5 Reasons the Minnesota Vikings Shouldn't Retain Josh Freeman This Offseason
Freeman was considered by many in the industry to be "damaged goods" after his fallout with the Tampa Bay Buccaneers and head coach Greg Schiano.
Freeman signed with the Vikings in the hope of establishing himself as the quarterback of the future as Christian Ponder and Matt Cassel were proving themselves to not be long-term options.
Instead, the 2009 first round pick has played in only one game that ended disastrously for Freeman.
At this point, barring some unforeseen conclusion to the 2013 season, it's time for the two sides to part ways in 2014.
Inside are five reasons why this should be the case, listed in no particular order.
Freeman has had no reported off-the-field issues during his brief stay in Minnesota and has handled his limited playing time in a professional manner.
But there is a history there of butting heads with his coaches and irresponsibility for being late to team meetings and photos. As the quarterback, typically the face of a franchise, that's not something you want on your resume.
Freeman's past is littered with issues, and it may only be a matter of time before he proves problematic again.
The arm strength is real.
That much was on display in Josh Freeman's lone start with the Minnesota Vikings on Oct. 21. On that night, the majority of Freeman's misses—and there were plenty in his 20-of-53 passing effort—were well beyond his wide receivers.
In a twisted way, it was a welcomed change from the bounces Christian Ponder is known for, but it was still a memorable debut for all the wrong reasons.
Freeman was victimized by drops throughout that game, which would have improved his completion percentage. But there were still far too many passes that sailed well beyond their intended targets.
This isn't a new phenomenon in his game.
The former Kansas State Wildcat has a career completion percentage of 57.6, and his career-best completion percentage rests at 62.8.
Drew Brees, known as one of the more accurate passers in the NFL, posted his lowest completion percentage since joining the New Orleans Saints in 2012. It was 63 percent, two-tenths of a percentage point better than Freeman's best.
In a league that continues to become more aerial driven, erratic passers will have to shape up or get out. Freeman's time is coming.
Vikings Will Likely Have an Early First-Round Pick Incoming
Barring an unforeseen change in the play of Minnesota's quarterbacks, either a first-round pick or a high draft pick will enter Winter Park this spring as the quarterback of the future.
Josh Freeman is still a relatively young player (he turns 26 in January) and will want an opportunity to cement himself as someone's franchise quarterback.
If Minnesota drafts a highly touted quarterback, as all expect it to, then he won't be a happy camper in Minneapolis. Most likely, he'd cause more Tampa Bay-like troubles.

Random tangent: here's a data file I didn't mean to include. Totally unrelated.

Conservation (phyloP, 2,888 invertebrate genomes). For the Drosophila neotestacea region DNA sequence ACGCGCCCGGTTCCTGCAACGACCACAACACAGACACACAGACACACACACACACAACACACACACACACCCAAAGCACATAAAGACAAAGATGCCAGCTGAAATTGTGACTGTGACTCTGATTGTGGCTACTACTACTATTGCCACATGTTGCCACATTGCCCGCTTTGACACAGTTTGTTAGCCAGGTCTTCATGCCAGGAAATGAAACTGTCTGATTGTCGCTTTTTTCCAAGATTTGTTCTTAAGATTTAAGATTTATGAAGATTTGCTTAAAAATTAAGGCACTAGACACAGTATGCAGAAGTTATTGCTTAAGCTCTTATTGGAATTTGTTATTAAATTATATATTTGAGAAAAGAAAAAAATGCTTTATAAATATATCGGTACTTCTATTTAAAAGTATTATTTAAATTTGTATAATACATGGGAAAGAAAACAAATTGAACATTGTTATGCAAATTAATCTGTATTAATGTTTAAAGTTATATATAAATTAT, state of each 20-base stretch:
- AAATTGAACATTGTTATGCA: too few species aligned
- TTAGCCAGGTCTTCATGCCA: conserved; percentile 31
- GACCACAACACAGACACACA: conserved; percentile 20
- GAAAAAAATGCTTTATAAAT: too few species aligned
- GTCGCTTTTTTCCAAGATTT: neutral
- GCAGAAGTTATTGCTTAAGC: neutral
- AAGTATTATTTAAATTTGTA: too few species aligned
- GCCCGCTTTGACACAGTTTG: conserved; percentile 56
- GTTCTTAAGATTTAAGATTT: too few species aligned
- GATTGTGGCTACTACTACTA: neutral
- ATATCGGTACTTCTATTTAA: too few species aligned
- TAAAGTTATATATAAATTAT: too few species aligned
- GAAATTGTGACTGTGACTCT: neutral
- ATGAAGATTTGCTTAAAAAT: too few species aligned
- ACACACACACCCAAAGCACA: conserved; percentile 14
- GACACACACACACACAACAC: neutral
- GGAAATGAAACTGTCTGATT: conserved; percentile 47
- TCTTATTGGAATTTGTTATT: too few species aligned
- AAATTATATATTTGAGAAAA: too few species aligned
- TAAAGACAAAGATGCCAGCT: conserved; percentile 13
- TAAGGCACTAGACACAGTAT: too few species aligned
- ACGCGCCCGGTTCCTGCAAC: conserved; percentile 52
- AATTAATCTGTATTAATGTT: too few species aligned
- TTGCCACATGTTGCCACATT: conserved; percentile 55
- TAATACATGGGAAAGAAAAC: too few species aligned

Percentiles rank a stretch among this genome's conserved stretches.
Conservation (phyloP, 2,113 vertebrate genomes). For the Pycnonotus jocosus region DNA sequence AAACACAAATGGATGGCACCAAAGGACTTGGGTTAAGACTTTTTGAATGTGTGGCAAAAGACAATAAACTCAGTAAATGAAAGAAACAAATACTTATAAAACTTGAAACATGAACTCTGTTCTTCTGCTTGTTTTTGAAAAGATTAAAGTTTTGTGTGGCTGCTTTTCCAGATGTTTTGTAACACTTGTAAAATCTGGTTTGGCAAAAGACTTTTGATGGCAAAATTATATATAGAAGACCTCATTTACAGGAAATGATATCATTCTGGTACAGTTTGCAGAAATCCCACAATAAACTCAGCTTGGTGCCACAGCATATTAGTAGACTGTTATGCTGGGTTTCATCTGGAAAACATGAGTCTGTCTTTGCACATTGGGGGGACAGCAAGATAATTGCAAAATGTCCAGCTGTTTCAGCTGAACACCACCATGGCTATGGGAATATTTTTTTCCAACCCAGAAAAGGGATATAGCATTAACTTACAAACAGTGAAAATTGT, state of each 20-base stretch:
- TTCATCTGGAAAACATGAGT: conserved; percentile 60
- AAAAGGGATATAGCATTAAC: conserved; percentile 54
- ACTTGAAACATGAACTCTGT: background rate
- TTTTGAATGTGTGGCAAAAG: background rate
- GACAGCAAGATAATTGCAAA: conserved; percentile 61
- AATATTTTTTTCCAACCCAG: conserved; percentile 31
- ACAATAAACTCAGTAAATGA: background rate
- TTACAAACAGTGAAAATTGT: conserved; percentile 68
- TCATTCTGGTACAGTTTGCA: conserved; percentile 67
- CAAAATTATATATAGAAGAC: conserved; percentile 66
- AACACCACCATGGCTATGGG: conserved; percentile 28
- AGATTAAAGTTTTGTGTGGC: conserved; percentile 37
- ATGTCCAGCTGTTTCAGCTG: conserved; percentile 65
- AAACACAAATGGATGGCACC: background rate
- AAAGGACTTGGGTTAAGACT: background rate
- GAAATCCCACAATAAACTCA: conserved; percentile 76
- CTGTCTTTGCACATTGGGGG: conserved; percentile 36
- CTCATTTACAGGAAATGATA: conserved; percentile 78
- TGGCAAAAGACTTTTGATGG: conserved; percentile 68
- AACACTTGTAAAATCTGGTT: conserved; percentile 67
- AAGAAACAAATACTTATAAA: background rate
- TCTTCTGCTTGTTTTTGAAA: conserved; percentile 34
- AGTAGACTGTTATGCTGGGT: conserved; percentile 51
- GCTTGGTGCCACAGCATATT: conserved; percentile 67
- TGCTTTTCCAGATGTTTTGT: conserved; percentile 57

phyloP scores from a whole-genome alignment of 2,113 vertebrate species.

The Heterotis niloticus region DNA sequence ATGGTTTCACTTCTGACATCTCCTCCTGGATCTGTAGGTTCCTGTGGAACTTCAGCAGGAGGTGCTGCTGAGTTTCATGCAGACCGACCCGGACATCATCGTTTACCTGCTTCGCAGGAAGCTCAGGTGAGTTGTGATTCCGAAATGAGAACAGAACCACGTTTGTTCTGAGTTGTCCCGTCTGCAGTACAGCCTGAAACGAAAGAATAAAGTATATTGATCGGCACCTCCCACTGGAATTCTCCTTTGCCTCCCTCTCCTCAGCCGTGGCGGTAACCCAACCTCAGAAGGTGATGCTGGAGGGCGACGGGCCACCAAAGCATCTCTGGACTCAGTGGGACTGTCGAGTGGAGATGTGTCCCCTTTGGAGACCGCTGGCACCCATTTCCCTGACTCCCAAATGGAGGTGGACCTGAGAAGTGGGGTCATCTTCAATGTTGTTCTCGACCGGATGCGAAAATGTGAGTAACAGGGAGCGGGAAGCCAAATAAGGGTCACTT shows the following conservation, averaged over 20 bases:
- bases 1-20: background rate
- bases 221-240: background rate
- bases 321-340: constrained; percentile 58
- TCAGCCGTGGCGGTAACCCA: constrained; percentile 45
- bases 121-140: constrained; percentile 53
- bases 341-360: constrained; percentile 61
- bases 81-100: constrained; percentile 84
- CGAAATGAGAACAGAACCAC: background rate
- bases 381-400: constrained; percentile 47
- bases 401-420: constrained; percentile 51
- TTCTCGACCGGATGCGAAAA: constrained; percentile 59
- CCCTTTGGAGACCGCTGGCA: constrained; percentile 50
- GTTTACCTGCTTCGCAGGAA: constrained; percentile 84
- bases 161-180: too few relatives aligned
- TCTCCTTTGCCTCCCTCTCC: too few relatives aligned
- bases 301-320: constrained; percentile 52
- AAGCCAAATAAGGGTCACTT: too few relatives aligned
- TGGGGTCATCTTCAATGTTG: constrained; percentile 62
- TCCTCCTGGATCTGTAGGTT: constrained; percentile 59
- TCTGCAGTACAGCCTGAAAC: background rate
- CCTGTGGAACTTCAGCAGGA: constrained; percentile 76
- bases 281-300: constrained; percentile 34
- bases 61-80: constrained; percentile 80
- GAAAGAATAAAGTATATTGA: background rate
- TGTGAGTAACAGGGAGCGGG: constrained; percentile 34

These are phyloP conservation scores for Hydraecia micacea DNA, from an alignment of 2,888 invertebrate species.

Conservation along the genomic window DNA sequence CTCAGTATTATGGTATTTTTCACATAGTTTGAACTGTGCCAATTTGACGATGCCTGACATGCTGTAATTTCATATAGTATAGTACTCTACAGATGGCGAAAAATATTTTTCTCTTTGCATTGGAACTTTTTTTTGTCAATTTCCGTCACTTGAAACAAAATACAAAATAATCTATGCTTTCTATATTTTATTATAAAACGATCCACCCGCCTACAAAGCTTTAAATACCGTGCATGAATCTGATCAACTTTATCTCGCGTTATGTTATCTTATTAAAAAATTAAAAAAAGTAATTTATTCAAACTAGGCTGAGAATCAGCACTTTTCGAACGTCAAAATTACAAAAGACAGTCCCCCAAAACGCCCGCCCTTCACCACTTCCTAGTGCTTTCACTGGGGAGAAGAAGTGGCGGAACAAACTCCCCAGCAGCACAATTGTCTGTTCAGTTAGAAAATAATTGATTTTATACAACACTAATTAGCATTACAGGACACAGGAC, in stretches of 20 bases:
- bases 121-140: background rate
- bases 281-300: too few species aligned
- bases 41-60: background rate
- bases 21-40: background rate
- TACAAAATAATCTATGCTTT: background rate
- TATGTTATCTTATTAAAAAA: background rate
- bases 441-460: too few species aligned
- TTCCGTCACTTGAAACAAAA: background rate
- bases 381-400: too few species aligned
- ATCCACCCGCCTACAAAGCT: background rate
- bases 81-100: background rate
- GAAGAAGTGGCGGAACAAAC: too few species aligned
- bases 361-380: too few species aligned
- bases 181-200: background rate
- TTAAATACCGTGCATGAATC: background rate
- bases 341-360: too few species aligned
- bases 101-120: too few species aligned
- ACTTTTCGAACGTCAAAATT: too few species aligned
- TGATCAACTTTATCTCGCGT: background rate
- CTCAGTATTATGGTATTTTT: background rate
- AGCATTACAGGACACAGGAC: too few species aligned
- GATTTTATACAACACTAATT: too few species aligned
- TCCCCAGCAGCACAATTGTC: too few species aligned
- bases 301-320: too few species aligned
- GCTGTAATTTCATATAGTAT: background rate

Do the Vikings want to expose their fresh-off-the-boat quarterback to that type of environment?
And even if Freeman is a consummate pro about the whole thing, does Minnesota want its newly drafted quarterback to learn from Freeman? To learn his habits as a quarterback? His mannerisms?
A fresh start would be best for both parties.
He's Been Inactive with Ponder and Cassel Ahead of Him ....
Look at the Minnesota Vikings' depth chart at quarterback:
- No. 1: Christian Ponder.
- No. 2: Matt Cassel.
- No. 3: Josh Freeman.
Now, this depth chart is subject to change this week, as coach Leslie Frazier has alluded to.
But how low must the Vikings think of Freeman if he can't surpass Ponder or Cassel?
Anyone can see that Cassel, minus the Pittsburgh performance, hasn't played like a starting quarterback. Ponder has played like a slot machine—you never know what you're going to get, but you just know you won't win the jackpot.
Freeman has been inactive for three of the four games since his Vikings debut Oct. 21 despite being cleared by the medical staff after the Green Bay game on Oct. 27.
I'm not involved with NFL personnel decisions, but even I can tell you that doesn't bode well for Freeman.
May Not Mesh Well with New Coaching Staff
At this point, it is all but a foregone conclusion that Leslie Frazier and his staff will be out at season's end.
Coming off a 10-6 campaign and a playoff berth, Frazier was expected to guide a team returning most key components to the postseason once again.
Instead, Christian Ponder has (at best) been stagnant, and the defense is far worse than it was last season, leaving Adrian Peterson to try to carry the team even more so than he did last season. And it's tough for a running back to make any impact with the offensive line playing the way it has.
All of that regression or stagnation, and a 2-8 record, leaves Frazier and company with one foot out the door.
One of the first things new coaches love to do is get their kind of guy under center.
You get the picture.
Is a new coach going to want to deal with Josh Freeman and whatever potential baggage he may have by that time?
Most likely not.